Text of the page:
Below is an extract from Professor Thulisile “Thuli” Madonsela's inaugural lecture as Professor at Stellenbosch University, delivered on 11 November 2019.
Judicial review through a social justice lens
The Constitution declares itself the supreme law of the land, establishing the basis to: “heal the divisions of the past and establish a society based on democratic values, social justice and fundamental human rights”. Should this declaration not be the touchstone for courts and all organs of state when making decisions, including judicial review, policy design and law making? Evidence suggests that it is not necessarily so.
This lecture examines patterns in judicial review, focusing on the emergence of rationality as the touchstone for judicial review of the exercise of public power. It questions whether the emergence of rationality as the touchstone for judicial review has not unintentionally undermined jurisprudential congruence with the constitutional vision and values as reflected in the preamble and founding values. It explores the approach in S v Makwanyane as potentially offering a model for constitutional vision and value congruence and, in the process, better alignment with the constitutional vision of creating a democratic society founded on social justice and fundamental human rights.
1. The people versus democracy
When I met Palesa Musa, a black woman in her mid-fifties, she was among women gathered at the former Women’s Jail at Constitution Hill for an intergenerational dialogue on “Women healing the divisions of the past” on 9 August 20172. The event, organised by the Thuma Foundation, Constitution Hill and other partners, brought together five generations of women to discuss growing polarisation and the state of democracy delivery to women. The women deliberated on action women could take to heal the divisions of the past. The concern was that a campaign unleashed by a United Kingdom (UK) company at the instance of the Gupta family, to undermine an investigation I had initiated as Public Protector, was exacerbating racial polarisation.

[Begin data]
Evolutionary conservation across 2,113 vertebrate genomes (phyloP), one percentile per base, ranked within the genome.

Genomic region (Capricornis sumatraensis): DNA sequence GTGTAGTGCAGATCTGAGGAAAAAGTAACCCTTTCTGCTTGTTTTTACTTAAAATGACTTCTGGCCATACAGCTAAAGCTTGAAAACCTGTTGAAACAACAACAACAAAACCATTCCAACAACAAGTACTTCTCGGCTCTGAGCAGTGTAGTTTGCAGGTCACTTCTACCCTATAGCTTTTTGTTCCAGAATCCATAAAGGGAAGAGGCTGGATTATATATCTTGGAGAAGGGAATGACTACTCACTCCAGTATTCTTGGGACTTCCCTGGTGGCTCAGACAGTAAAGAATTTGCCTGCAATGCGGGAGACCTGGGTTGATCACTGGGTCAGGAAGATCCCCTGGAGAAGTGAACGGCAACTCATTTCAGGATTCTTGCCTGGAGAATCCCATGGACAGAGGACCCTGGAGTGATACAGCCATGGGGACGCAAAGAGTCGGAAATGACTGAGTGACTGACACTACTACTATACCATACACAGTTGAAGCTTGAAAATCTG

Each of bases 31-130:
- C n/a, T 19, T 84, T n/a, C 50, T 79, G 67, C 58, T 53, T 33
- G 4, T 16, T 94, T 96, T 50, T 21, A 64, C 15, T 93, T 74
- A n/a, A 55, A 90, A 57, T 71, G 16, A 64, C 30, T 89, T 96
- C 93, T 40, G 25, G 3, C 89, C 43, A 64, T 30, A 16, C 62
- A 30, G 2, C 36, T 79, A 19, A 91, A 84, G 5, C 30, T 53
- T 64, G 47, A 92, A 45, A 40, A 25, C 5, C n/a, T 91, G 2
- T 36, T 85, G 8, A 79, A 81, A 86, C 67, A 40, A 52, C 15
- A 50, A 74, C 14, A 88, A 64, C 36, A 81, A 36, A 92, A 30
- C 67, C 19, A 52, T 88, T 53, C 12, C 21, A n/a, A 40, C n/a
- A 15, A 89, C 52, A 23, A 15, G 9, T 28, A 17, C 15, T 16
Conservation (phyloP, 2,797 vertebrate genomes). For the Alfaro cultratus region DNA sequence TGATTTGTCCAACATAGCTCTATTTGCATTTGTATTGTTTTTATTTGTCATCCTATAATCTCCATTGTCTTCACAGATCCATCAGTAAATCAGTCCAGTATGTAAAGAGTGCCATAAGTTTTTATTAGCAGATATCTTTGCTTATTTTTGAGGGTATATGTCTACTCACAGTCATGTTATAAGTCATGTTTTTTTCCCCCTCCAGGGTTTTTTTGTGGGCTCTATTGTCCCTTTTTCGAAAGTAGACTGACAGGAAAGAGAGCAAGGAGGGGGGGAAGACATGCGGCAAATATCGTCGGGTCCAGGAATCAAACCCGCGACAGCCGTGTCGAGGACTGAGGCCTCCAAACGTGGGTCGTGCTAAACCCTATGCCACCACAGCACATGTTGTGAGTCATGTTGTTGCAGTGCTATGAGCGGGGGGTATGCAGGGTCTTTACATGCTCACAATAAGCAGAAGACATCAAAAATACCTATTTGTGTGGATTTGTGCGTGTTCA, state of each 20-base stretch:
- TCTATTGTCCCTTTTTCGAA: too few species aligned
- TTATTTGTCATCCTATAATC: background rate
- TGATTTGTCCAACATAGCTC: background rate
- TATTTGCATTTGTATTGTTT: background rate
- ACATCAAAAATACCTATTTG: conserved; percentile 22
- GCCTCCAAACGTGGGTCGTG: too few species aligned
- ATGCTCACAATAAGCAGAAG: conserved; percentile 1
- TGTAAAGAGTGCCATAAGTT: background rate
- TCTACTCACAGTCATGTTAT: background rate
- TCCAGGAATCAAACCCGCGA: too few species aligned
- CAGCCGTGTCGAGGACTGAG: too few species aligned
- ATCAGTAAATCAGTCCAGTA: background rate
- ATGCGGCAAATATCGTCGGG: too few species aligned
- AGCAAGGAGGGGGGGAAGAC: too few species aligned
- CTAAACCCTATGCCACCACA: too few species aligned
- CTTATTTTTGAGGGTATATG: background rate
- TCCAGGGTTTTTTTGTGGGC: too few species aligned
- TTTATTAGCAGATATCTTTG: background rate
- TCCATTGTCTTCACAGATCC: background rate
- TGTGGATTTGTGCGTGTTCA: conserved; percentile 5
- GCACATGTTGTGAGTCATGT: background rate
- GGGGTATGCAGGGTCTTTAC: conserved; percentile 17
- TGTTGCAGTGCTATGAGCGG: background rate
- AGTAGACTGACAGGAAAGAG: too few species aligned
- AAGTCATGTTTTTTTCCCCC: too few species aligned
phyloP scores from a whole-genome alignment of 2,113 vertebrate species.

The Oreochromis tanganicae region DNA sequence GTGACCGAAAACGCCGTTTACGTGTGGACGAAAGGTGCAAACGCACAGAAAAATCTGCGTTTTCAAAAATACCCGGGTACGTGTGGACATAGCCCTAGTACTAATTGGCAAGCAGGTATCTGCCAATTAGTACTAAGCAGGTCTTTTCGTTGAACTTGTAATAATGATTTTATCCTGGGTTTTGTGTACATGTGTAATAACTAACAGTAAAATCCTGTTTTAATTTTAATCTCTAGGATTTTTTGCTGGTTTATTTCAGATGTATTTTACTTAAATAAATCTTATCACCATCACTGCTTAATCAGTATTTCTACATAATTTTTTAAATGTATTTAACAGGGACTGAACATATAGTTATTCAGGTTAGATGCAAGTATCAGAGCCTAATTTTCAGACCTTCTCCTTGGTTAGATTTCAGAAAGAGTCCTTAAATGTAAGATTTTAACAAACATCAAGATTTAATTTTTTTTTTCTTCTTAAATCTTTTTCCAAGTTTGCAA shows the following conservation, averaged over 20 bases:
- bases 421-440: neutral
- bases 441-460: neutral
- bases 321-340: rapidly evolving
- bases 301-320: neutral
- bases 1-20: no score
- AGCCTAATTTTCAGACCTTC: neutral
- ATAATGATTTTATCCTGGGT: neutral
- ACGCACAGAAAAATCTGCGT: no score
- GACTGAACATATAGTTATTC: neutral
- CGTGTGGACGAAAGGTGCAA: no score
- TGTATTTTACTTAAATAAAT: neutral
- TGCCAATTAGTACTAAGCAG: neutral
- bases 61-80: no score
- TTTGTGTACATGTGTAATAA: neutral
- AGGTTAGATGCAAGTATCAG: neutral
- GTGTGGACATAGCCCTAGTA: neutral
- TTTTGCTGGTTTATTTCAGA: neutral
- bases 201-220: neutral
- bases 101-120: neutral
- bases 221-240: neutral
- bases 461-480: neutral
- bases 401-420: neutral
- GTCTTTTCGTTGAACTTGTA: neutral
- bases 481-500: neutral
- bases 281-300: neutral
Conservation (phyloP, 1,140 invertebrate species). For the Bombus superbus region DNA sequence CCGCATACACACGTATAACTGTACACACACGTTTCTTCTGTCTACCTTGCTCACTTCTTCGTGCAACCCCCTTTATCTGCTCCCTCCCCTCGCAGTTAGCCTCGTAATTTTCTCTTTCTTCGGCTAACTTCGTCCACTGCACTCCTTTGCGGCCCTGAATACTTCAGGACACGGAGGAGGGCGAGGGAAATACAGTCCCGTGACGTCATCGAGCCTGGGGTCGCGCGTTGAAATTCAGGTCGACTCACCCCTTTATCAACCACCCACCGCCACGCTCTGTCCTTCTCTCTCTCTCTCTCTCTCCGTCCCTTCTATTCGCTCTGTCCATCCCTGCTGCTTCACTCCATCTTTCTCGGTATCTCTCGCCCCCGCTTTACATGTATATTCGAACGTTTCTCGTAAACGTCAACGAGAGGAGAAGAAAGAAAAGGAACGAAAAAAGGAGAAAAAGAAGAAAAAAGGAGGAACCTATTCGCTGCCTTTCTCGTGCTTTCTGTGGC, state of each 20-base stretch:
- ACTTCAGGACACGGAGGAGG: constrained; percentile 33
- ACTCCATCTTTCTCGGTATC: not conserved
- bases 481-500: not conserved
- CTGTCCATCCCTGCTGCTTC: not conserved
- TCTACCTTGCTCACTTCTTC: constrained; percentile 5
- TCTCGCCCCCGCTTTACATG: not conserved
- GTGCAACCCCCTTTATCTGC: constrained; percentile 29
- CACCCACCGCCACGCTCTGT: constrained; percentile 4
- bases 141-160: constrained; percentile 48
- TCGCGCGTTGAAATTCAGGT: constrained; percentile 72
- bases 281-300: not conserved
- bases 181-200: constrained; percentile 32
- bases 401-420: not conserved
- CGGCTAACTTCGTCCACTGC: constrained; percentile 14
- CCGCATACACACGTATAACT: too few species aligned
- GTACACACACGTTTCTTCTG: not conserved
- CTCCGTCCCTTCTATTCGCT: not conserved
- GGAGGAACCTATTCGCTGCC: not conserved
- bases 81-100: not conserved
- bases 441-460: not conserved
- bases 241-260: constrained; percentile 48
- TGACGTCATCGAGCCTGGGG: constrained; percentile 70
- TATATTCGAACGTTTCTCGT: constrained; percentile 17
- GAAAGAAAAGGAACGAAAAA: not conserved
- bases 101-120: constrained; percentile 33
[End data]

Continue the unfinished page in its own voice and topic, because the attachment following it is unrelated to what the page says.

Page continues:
Musa looked weather-beaten but defiant. Like the other women in the room, she, at some stage, took the floor. She spoke as one of the former inmates of the Women’s Jail. What struck me was Musa’s statement that:
We don’t want democracy. We fought for freedom and, instead, got this thing called democracy. During apartheid, the past laws undermined our ability to live freely and to prosper, while today, poverty achieves exactly the same purpose.
Truth be told, Musa is one of millions – mostly young people and in poor communities – who feel that democracy has failed them in that the constitutional promise of a freed potential and improved quality of life has not materialised for them. A chapter in Rekgotsofetse Chikane’s book screams: “We Were Sold Dreams in 1994, We want a Refund.” Many such left behind or discontented groups and communities are increasingly finding demagogues and related extremism attractive. They are increasingly looking to political entrepreneurs that are offering alternatives to democracy to lift them out of poverty, hunger, unemployment, landlessness and related deprivation.
2. Where are the courts in all of this?
The courts have acquitted themselves admirably as the ultimate guardians of the Constitution. This has particularly been the case when people have used the Constitution as a sword to advance human rights, particularly social and economic rights, such as the right to education, the right to housing, and security of tenure for farm and other tenants, as well as informal settlement dwellers.
But it has been in the area of enforcing integrity in the exercise of state power that courts, particularly the Constitutional Court, have earned their label as the ultimate guardians of the Constitution and democracy. This has been particularly so in high stakes cases involving the president. Among key cases in this regard are those about appointments in the National Prosecuting Authority, and a number arising from my reports as the Public Protector. Through constitutional and administrative review, the courts have expanded the frontiers of freedom and equal enjoyment of human rights for disadvantaged groups in areas such as access to housing, education and tenants’ rights.
Through lawfare in the area of administrative law and the audacious decisions of the courts, particularly under the Promotion of Administrative Justice Act (PAJA), the executive and other persons exercising public power can no longer expect to make decisions without the possibility of incurring accountability. This includes justification, taking responsibility and the possibility of reversal of decisions by courts if they are found wanting.
The question this paper seeks to answer is: Could the courts be doing better with regard to being part of the solution on advancing justice, particularly social justice, through administrative law? It questions whether the emergence of rationality as the touchstone for judicial review has not unintentionally undermined jurisprudential congruence with the constitutional vision and values as reflected in the preamble and founding values. I ultimately explore whether the purposive, contextual and balancing approach adopted by the Constitutional Court in S v Makwanyane and Others9 – and the principle of Ubuntu venerated therein – could provide a model for more constitutionally resonant jurisprudence.